• Ask yourself the toughest question before you begin: “Am I being realistic?” Are you really willing to pay top dollar for an amazing personal trainer? What if it takes twice as long to achieve your results? How will you handle it or, better yet, pay for it? Also, do you have enough time for the workout program you planned? Do you need to reduce some days to 30 minute workouts instead of 60 minute ones, in order to fit them in? Can you expect to see results without changing your diet or do you need to more carefully consider cutting back in a few areas?

 

Mistake #3: No Back-up Plan

So you’ve hit your stride and then suddenly you come down with the flu or another illness. Your workout regimen is derailed right when you were feeling at your best and in a rhythm. This happens to people more often than I can count. You’re not alone. Right when you’re feeling better and plan to hop back into Barre or Zumba class, you’re given the mega-deadline of all deadlines at work. It’s nose to the grindstone for about two weeks. You’re exhausted and spent when you finally come up for air. Things are slowing down and you even have a personal day built in for some recovery (mostly because you need to catch up on errands). You’re packing your tennis shoes into your gym bag for your first workout and realize with a gasp; it’s been almost a full month since your last workout! What do you do?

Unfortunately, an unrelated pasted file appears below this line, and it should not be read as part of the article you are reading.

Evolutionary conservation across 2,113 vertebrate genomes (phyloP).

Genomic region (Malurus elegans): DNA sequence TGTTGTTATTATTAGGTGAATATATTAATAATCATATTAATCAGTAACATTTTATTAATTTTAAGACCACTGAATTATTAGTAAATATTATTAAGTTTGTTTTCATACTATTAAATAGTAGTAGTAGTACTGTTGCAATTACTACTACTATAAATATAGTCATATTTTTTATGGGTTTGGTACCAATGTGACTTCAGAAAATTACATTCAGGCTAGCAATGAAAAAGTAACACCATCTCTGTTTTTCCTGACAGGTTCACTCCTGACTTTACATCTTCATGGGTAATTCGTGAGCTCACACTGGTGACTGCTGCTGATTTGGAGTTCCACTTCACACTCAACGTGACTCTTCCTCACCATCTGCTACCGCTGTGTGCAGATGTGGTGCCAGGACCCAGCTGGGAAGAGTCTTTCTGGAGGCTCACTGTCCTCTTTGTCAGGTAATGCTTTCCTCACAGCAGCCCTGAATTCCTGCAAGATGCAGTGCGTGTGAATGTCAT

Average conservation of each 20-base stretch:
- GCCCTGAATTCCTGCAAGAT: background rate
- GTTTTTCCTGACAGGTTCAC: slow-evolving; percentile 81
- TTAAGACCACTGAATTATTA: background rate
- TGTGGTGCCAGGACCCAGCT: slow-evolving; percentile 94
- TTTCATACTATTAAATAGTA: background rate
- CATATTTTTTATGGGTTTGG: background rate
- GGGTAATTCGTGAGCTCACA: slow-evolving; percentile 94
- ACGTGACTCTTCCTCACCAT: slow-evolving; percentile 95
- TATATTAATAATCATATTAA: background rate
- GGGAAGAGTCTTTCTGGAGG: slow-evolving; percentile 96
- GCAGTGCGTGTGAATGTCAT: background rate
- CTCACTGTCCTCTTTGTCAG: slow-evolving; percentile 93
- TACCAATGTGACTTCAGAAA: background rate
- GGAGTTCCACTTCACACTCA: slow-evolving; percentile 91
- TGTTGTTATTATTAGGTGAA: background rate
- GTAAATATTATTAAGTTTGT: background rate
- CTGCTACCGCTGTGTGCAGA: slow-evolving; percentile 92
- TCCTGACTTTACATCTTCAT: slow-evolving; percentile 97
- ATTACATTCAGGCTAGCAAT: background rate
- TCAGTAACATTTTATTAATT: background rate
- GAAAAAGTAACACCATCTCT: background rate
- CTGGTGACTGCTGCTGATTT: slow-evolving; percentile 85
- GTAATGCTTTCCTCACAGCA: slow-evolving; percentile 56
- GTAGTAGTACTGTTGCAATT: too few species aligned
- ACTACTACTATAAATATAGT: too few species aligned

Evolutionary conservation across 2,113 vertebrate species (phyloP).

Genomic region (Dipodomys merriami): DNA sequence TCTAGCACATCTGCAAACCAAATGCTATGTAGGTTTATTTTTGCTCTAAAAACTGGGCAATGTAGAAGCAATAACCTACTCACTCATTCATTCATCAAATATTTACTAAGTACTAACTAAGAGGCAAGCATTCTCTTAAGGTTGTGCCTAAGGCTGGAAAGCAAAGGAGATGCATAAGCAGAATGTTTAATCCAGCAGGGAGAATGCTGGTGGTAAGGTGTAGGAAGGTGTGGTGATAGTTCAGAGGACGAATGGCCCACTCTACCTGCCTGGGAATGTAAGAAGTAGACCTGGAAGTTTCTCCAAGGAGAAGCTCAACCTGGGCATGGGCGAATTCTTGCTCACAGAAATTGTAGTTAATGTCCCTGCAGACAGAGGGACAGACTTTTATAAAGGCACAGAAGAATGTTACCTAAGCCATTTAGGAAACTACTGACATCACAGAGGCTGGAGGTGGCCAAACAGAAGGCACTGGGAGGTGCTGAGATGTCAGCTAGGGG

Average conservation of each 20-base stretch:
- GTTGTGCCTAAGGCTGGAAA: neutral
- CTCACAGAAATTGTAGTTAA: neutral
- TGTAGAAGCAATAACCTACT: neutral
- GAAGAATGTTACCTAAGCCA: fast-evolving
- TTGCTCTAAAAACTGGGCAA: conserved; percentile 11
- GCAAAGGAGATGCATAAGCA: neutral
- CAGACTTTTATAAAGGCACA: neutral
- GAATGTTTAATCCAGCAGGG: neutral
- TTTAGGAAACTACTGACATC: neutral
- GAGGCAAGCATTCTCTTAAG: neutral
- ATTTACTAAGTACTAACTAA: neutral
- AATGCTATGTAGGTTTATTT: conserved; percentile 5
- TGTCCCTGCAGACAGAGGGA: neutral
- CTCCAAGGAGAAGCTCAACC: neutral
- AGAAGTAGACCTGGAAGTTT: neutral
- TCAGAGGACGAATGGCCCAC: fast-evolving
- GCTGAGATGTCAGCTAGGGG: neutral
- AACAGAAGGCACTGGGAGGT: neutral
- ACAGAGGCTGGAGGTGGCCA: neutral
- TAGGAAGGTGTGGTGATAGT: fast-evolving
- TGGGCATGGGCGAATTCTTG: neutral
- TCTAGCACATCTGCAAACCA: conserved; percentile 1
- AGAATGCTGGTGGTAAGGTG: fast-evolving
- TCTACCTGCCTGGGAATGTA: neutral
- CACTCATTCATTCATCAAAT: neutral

It’s always important to have a back-up plan for exercise. We all get sick, busy or distracted at some point. Generally speaking, it’s not going to be the end of the world if you don’t exercise for a few weeks, but, more often than not, this kind of inconsistency really throws people. They either can’t seem to get back on track once their schedules and health allow them to or they try to jump back too quickly and suffer negative consequences.

travel back-up plan

Tips to avoid this mistake:

  • Write down “contingency plans” for the following scenarios: 1) You get sick, 2) Your work or life gets overly busy, 3) You go on vacation, 4) You have a series of special events that threaten to derail you (think open bar, delicious multi-course meals, a birthday bash, etc.), and 5) You just plain lose motivation.